“This is a devastation of immense proportions and what makes it worse is the attitude of our leaders,” he says. “We have lost standing crops and grain stocks to the floods. We won’t be able to cultivate another crop for at least a year or so and then we hear that we will have floods of the same magnitude this time next year too.”

“But aren’t we going to get foreign aid?”

“Foreign aid is not forthcoming for two reasons; one, the government has lost credibility after fudging figures in the war on terror funding and two, foreign NGOs and aid agencies are scared of the Taliban as they prefer to supply aid with their own hands.

“I am sad about the devastation in Sindh, but what makes me even sadder is that we are moving towards a cataclysmic famine in the coming months,” he says. “It reminds me of the 1943 famine of Calcutta.” Bengal was hit by a cyclone that year, wiping out the rice crop. The British colonial government was facing a battle with advancing Japanese forces, as a result of which they did not pay any attention.

When the prime minister, Churchill, was informed about the food shortages, he said: “If food is so scarce, why hasn’t Gandhi died yet?” His attitude led to starvation and malnutrition, killing an estimated three million people.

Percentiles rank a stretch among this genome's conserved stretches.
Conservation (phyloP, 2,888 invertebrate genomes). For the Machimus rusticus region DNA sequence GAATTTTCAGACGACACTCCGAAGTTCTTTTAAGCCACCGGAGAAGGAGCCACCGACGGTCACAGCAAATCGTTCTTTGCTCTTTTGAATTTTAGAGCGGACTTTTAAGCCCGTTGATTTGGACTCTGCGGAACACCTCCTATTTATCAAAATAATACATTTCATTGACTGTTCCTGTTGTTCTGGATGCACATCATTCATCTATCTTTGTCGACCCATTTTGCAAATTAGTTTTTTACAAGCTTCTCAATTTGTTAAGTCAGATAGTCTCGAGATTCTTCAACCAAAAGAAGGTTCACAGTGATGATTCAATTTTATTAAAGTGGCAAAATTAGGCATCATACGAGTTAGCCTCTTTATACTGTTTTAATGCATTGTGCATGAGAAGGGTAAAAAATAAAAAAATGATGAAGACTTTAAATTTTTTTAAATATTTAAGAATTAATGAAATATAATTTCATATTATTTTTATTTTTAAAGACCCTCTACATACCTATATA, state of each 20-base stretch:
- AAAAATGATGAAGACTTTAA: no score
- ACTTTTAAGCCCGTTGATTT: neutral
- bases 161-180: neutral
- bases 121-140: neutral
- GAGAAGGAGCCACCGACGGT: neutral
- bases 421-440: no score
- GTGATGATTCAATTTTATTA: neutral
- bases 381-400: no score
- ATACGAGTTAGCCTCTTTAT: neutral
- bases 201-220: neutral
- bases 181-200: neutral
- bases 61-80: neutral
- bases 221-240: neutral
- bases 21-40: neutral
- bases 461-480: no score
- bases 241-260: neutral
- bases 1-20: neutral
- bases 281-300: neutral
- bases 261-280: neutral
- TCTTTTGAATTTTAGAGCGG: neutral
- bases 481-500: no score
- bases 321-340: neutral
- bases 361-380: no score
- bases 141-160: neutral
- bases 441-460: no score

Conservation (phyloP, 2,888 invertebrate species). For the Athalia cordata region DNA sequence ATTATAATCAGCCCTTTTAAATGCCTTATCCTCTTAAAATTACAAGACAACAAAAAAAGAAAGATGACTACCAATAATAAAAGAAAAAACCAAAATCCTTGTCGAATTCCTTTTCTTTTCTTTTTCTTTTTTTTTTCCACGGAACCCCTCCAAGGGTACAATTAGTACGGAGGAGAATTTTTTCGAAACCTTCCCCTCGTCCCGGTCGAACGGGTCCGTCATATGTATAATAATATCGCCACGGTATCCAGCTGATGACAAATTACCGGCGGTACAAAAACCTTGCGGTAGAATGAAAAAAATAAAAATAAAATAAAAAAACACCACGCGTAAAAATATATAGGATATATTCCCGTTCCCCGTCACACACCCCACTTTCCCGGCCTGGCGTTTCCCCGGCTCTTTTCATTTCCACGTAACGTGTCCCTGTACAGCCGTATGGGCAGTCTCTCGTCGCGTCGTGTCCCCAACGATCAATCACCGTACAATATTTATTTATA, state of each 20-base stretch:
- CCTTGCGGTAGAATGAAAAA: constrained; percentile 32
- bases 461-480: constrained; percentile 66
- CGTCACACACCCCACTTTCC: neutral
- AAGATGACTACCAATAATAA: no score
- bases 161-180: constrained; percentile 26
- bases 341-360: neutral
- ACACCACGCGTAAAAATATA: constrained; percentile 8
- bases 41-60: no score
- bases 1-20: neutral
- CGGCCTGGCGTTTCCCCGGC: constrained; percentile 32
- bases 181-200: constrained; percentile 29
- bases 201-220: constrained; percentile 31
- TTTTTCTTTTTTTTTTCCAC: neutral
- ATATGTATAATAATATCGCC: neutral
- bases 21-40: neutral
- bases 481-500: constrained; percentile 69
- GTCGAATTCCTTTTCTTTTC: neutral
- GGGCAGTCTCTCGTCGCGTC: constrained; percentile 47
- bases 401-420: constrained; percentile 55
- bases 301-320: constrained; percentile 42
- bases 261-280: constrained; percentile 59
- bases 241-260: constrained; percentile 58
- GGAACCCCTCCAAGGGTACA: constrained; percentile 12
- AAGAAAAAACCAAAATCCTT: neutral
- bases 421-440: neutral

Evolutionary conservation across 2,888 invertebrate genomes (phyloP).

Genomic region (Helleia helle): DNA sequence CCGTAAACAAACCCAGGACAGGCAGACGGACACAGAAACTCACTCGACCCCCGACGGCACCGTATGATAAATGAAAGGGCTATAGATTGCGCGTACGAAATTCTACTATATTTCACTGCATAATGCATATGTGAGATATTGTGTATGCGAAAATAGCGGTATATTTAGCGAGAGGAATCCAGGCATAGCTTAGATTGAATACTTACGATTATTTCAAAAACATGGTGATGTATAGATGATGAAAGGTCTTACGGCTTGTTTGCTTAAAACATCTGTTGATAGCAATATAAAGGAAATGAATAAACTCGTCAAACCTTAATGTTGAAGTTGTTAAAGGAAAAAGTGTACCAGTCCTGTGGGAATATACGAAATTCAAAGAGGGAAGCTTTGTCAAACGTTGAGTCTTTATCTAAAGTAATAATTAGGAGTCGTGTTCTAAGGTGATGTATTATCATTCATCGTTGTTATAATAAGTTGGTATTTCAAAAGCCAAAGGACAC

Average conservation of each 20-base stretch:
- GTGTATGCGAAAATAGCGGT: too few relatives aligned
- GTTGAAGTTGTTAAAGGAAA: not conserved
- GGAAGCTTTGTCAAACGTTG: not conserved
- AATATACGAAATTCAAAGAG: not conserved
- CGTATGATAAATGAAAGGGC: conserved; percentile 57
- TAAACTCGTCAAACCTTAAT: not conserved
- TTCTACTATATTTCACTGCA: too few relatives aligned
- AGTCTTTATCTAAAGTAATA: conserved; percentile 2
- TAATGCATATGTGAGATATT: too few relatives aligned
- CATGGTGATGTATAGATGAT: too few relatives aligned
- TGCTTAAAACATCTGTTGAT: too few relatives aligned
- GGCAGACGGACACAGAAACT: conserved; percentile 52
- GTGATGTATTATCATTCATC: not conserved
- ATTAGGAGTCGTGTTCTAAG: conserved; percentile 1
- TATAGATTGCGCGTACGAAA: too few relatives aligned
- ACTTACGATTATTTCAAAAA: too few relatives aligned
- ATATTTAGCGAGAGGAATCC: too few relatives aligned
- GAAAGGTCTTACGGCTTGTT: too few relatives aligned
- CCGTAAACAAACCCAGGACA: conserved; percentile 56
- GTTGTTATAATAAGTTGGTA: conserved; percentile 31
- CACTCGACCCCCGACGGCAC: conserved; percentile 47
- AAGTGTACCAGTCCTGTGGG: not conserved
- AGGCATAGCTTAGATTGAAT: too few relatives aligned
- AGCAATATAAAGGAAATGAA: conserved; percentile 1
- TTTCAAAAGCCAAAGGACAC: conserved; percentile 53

Edhi saheb suddenly becomes pensive. I see a lot of similarities in today’s situation in Sindh and the Calcutta famine of 1943, he says. The colonial government could supply food to the dying Bengalis, but it paid no attention as it was more involved in the war.

It is the same case now. The federal government and even the provincial government of Sindh are not paying any attention to the catastrophe. They are more interested in playing politics over the flood. Their focus is on who gets how much out of the expected foreign aid.

Bengalis at that time died because of the government and local administration’s mismanagement. As the staples became scarce and then ran out, prices went soaring and were consequently out of the poor man’s reach.

Edhi saheb keeps talking but at one stage, the lion-hearted man breaks down as he recalls the Calcutta famine. I was just a young lad then but even I remember the mass graves. (Express Tribune)